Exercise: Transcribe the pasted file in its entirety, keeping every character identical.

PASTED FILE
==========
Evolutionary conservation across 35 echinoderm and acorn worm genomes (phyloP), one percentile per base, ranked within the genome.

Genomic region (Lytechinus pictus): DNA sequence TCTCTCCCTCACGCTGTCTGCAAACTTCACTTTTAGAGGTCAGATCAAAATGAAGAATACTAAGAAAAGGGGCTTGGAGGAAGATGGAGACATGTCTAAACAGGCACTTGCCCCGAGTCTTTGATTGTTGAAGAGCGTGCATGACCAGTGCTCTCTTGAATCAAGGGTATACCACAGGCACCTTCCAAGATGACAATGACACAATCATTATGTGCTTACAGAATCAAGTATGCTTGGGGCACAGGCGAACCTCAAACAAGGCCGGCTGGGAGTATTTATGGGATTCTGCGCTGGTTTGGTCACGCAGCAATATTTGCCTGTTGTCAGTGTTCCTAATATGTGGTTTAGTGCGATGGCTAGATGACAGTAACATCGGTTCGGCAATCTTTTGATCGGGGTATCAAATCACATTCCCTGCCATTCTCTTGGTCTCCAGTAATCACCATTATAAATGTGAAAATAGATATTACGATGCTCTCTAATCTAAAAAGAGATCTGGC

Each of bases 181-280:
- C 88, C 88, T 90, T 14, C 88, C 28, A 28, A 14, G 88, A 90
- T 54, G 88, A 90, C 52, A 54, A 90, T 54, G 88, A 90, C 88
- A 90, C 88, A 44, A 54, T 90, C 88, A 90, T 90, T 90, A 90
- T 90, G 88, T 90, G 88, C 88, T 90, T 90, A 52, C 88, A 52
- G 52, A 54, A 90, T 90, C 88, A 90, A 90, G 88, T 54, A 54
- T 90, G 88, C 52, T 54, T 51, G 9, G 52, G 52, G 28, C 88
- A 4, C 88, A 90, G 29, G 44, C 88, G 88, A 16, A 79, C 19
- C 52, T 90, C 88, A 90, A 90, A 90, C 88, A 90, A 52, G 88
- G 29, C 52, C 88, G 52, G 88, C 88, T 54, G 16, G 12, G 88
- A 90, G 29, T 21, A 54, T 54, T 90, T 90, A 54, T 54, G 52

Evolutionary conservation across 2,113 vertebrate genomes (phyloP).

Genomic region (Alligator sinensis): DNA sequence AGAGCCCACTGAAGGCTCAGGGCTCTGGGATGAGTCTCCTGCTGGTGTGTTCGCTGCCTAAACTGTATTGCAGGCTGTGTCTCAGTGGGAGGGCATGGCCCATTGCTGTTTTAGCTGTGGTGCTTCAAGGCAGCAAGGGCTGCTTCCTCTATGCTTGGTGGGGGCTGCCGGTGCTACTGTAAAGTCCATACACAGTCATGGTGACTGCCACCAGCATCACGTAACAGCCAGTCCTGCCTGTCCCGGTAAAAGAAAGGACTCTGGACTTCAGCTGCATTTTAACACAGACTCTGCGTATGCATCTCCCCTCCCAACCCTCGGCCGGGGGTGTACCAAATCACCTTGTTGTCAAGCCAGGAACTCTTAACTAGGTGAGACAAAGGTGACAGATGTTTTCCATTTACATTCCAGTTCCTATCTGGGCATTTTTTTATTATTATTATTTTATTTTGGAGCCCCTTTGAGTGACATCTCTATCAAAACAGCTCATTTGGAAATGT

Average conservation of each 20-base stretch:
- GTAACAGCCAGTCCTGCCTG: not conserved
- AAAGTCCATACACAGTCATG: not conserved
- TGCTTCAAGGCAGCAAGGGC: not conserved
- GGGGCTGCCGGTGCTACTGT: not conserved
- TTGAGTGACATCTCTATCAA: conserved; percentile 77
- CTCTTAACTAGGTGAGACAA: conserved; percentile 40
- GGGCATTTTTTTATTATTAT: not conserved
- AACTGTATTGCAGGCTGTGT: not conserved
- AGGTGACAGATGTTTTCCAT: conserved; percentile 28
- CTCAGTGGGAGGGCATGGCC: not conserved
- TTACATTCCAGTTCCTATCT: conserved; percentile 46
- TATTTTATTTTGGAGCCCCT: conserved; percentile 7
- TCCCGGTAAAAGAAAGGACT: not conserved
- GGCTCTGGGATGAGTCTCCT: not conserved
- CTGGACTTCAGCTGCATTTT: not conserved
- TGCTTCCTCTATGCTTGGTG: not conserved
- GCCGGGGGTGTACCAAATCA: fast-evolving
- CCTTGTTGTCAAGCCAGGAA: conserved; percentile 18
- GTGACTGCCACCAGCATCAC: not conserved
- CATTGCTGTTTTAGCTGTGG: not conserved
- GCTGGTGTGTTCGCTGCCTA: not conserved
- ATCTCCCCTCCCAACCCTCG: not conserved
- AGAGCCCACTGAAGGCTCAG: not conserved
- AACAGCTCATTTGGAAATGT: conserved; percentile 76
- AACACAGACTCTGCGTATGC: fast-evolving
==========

Evolutionary conservation across 35 echinoderm and acorn worm genomes (phyloP), one percentile per base, ranked within the genome.

Genomic region (Lytechinus pictus): DNA sequence TCTCTCCCTCACGCTGTCTGCAAACTTCACTTTTAGAGGTCAGATCAAAATGAAGAATACTAAGAAAAGGGGCTTGGAGGAAGATGGAGACATGTCTAAACAGGCACTTGCCCCGAGTCTTTGATTGTTGAAGAGCGTGCATGACCAGTGCTCTCTTGAATCAAGGGTATACCACAGGCACCTTCCAAGATGACAATGACACAATCATTATGTGCTTACAGAATCAAGTATGCTTGGGGCACAGGCGAACCTCAAACAAGGCCGGCTGGGAGTATTTATGGGATTCTGCGCTGGTTTGGTCACGCAGCAATATTTGCCTGTTGTCAGTGTTCCTAATATGTGGTTTAGTGCGATGGCTAGATGACAGTAACATCGGTTCGGCAATCTTTTGATCGGGGTATCAAATCACATTCCCTGCCATTCTCTTGGTCTCCAGTAATCACCATTATAAATGTGAAAATAGATATTACGATGCTCTCTAATCTAAAAAGAGATCTGGC

Each of bases 181-280:
- C 88, C 88, T 90, T 14, C 88, C 28, A 28, A 14, G 88, A 90
- T 54, G 88, A 90, C 52, A 54, A 90, T 54, G 88, A 90, C 88
- A 90, C 88, A 44, A 54, T 90, C 88, A 90, T 90, T 90, A 90
- T 90, G 88, T 90, G 88, C 88, T 90, T 90, A 52, C 88, A 52
- G 52, A 54, A 90, T 90, C 88, A 90, A 90, G 88, T 54, A 54
- T 90, G 88, C 52, T 54, T 51, G 9, G 52, G 52, G 28, C 88
- A 4, C 88, A 90, G 29, G 44, C 88, G 88, A 16, A 79, C 19
- C 52, T 90, C 88, A 90, A 90, A 90, C 88, A 90, A 52, G 88
- G 29, C 52, C 88, G 52, G 88, C 88, T 54, G 16, G 12, G 88
- A 90, G 29, T 21, A 54, T 54, T 90, T 90, A 54, T 54, G 52

Evolutionary conservation across 2,113 vertebrate genomes (phyloP).

Genomic region (Alligator sinensis): DNA sequence AGAGCCCACTGAAGGCTCAGGGCTCTGGGATGAGTCTCCTGCTGGTGTGTTCGCTGCCTAAACTGTATTGCAGGCTGTGTCTCAGTGGGAGGGCATGGCCCATTGCTGTTTTAGCTGTGGTGCTTCAAGGCAGCAAGGGCTGCTTCCTCTATGCTTGGTGGGGGCTGCCGGTGCTACTGTAAAGTCCATACACAGTCATGGTGACTGCCACCAGCATCACGTAACAGCCAGTCCTGCCTGTCCCGGTAAAAGAAAGGACTCTGGACTTCAGCTGCATTTTAACACAGACTCTGCGTATGCATCTCCCCTCCCAACCCTCGGCCGGGGGTGTACCAAATCACCTTGTTGTCAAGCCAGGAACTCTTAACTAGGTGAGACAAAGGTGACAGATGTTTTCCATTTACATTCCAGTTCCTATCTGGGCATTTTTTTATTATTATTATTTTATTTTGGAGCCCCTTTGAGTGACATCTCTATCAAAACAGCTCATTTGGAAATGT

Average conservation of each 20-base stretch:
- GTAACAGCCAGTCCTGCCTG: not conserved
- AAAGTCCATACACAGTCATG: not conserved
- TGCTTCAAGGCAGCAAGGGC: not conserved
- GGGGCTGCCGGTGCTACTGT: not conserved
- TTGAGTGACATCTCTATCAA: conserved; percentile 77
- CTCTTAACTAGGTGAGACAA: conserved; percentile 40
- GGGCATTTTTTTATTATTAT: not conserved
- AACTGTATTGCAGGCTGTGT: not conserved
- AGGTGACAGATGTTTTCCAT: conserved; percentile 28
- CTCAGTGGGAGGGCATGGCC: not conserved
- TTACATTCCAGTTCCTATCT: conserved; percentile 46
- TATTTTATTTTGGAGCCCCT: conserved; percentile 7
- TCCCGGTAAAAGAAAGGACT: not conserved
- GGCTCTGGGATGAGTCTCCT: not conserved
- CTGGACTTCAGCTGCATTTT: not conserved
- TGCTTCCTCTATGCTTGGTG: not conserved
- GCCGGGGGTGTACCAAATCA: fast-evolving
- CCTTGTTGTCAAGCCAGGAA: conserved; percentile 18
- GTGACTGCCACCAGCATCAC: not conserved
- CATTGCTGTTTTAGCTGTGG: not conserved
- GCTGGTGTGTTCGCTGCCTA: not conserved
- ATCTCCCCTCCCAACCCTCG: not conserved
- AGAGCCCACTGAAGGCTCAG: not conserved
- AACAGCTCATTTGGAAATGT: conserved; percentile 76
- AACACAGACTCTGCGTATGC: fast-evolving